Know what else I hate? Only blogging once a week. Seriously.
I have shit to tell you people and when it gets to the weekend and I sit down to tell you all of it, my brain numbs up and I have a hard time scraping together two coherent words that you might want to read.
But that's mostly because I've been spending all my words on NaNoWriMo.
So far, I'm about 30K words into the 50K goal and I'm on track to win again this year, for the third year in a row. YAY.
In even better NaNoNews (which is a thing I just made up. You should go use it as a hash tag on Twitter and get a trend going. I'll join in! Maybe.) I may be writing a novel this year that actually makes it to Stage 2: Editing. Which will be wholly unlike my previous two novels that will die a cold solitary death in the forever phase of Stage 1: NaNoWriMo Draft.
Now, granted, I'm not 100% sure that I'll edit this novel, but since I never made it this far into the month while still liking my novel and the characters therein, it at least has a better chance than either of the two stink bombs from years past.
I attribute this relative success to three things:
Seriously, having actual writing software that lets you put together character sketches, outlines, scene descriptions and so on, is actually as helpful as the Theys of the world say it is. Not that Scrivener is paying me to say that or anything. I just really like it and it's helping me not hate my book this year. Hooray.
- I wrote an outline before I started writing.
Now, granted, I wrote two outlines and did research and wrote up chapter summaries and everything before doing my usual punt at the 11th hour by deciding to go with an entirely new, un-outlined premise, but then I wrote up a quick outline for that idea and it's been semi-smooth sailing since. In the sense that I have only rewritten the premise once or twice and the novel has taken only two or three major shifts since I started writing. OK, so it's not the same premise at all, really, but I haven't changed the title, so that's something.
Ever had to sit down and catch up on 5,000 words in a day? Yeah. It's not the best. Particularly when your brain is filled with pudding and you can't come up with the brain power to order a burrito, much less write a novel in draft form.
But having the @NaNoWordSprints deal going on Twitter, where they have some nice NaNoWriMo person tweeting ideas, commands, prompts and silliness to get you writing as many words as humanly possible in 20-30 minute increments is EXTREMELY helpful when your fingers thud down on the keyboard and immediately freeze. What? I need to have a sudden and powerful weather shift occur in my story? OK. I can think of something for that. Or, an alligator or anteater needs to appear or be mentioned? OK. I can fit that in somehow. Give me 10 minutes. So, yeah, super helpful.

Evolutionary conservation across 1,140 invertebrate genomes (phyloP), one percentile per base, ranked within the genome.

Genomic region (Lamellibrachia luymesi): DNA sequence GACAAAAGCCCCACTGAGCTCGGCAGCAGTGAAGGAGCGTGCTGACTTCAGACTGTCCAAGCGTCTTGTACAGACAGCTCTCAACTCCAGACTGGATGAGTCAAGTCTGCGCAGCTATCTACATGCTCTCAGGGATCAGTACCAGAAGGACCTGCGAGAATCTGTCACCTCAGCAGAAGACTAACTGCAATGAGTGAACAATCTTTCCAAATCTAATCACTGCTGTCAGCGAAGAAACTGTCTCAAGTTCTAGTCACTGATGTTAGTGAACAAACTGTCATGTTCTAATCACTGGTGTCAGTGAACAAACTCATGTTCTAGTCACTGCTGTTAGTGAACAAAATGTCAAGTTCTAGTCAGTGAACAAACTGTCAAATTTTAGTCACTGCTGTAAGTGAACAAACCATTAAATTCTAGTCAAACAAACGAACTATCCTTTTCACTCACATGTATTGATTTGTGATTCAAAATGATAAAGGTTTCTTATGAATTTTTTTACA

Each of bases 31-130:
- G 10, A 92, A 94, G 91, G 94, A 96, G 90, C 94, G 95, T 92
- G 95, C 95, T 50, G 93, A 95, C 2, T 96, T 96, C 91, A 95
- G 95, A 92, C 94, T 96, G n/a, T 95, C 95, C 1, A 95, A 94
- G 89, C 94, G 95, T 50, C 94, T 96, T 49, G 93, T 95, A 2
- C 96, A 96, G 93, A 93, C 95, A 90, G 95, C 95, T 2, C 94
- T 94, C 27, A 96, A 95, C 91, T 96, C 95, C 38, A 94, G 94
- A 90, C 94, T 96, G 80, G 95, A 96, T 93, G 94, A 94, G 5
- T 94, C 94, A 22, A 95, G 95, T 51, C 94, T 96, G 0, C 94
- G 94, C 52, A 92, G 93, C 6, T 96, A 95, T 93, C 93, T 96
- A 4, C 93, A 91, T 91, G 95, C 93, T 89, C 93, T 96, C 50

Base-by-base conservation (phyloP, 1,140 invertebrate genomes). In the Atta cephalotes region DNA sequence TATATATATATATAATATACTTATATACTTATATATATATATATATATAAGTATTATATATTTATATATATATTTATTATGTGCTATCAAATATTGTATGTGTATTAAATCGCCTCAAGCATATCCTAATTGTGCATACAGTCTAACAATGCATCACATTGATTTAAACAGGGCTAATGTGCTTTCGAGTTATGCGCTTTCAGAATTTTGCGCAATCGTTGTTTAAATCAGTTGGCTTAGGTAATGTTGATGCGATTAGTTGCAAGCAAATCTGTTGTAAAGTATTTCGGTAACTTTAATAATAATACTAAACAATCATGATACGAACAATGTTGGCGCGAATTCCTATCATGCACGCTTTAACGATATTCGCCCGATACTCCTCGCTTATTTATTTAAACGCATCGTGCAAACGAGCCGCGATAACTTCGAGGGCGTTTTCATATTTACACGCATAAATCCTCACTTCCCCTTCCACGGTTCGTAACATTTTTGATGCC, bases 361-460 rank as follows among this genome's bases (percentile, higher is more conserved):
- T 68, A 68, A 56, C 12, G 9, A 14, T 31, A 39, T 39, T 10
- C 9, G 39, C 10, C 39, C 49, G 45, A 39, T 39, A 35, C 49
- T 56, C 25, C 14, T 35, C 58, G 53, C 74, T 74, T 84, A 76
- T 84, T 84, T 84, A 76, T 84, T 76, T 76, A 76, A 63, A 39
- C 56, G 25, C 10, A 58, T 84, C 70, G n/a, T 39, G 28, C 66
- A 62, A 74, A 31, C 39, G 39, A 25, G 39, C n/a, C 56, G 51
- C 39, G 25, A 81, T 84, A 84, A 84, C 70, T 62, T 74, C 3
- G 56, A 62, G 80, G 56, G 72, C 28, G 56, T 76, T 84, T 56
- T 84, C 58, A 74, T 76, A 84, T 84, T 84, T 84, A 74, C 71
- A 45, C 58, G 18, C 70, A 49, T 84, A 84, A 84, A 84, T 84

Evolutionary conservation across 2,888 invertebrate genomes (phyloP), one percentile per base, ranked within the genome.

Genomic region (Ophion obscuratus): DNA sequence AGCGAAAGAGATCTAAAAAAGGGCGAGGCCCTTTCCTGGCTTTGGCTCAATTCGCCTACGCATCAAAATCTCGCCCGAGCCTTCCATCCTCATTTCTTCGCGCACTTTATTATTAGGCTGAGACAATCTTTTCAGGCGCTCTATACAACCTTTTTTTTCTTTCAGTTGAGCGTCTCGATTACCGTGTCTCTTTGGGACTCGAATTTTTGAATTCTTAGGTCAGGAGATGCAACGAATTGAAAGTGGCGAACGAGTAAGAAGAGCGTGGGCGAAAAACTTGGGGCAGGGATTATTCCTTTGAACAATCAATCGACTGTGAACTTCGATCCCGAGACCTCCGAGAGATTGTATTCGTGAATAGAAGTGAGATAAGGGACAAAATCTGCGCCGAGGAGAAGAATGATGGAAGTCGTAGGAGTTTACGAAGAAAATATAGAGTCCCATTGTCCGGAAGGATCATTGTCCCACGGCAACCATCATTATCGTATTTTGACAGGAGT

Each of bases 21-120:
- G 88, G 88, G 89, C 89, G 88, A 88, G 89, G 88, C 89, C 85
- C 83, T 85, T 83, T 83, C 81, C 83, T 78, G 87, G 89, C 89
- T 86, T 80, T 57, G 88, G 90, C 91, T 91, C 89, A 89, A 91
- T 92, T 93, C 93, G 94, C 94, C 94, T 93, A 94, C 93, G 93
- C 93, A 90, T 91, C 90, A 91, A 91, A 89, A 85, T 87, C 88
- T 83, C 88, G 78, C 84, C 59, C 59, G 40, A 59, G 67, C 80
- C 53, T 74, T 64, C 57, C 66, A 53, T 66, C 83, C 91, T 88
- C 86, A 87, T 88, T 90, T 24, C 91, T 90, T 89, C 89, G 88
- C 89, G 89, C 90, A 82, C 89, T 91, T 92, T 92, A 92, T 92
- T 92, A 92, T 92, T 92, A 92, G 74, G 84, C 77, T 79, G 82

Though someone will have to die soon. I have a chapter in my head all written up for that scene, so unless someone starts pissing me off, I'm just going to have to make up someone annoying to knock off so I can have them shoved carelessly into the back of an ambulance like so much bagged lawn clippings.
Anyway, that's what's up with NaNoWriMo. I'm going for my third win and no one has died yet. I'll let you know when I cross the finish line and we can do a body count together.
In other November news, I signed up for the Applied Materials Turkey Trot again, for the 4th consecutive year, and almost immediately after paying my $35 registration fee, decided I probably won't run it after all.
Why would I throw $35 in a hole like that?
Well, when you submit your registration, you end up on a thank you page of sorts, and this page has a hideous counter to tell you how many other idiots are running this race on Thanksgiving morning in some half assed effort to wish away the calories from the 16 pies they plan to eat.
And when that counter says 18,296 like it did when I was sent there after registering, I had to take a moment to get over nearly swallowing my tongue and then swiftly decide that my $35 would just be considered a donation to the food banks that benefit from the race as well as a little gift to myself in the form of a run through my vacant town on Thanksgiving morning while all these crazy fuckers are off running this race on the other side of town.
Yeah. Jada and I will be going for a solitary run around my neighborhood and, on our way home, will stop by a friend's place for Thanksgiving bloody Marys and ZERO race day bullshittery.
I'm pretty sure.
I mean, you know how much I love a balloon arch and race day jitters and all that shite, so I may give in at the last minute and subject myself to the throngs of insane morons dressed in costume pressed together in the name of extra pie, but it's likely that I'll opt for a quiet run through empty streets with the dog, followed by bloodies with a good friend and some race fries even though I didn't run a race at all.
Because I guess I'm just a cheater like that.
Also, the bees went nigh-night after their third sugaring, nearly all the fava beans have germinated and at this very moment I'm sitting in front of a fully functional gas fireplace that is giving me no guff whatsoever when I go to turn it on.
I feel like I should probably go buy a lottery ticket.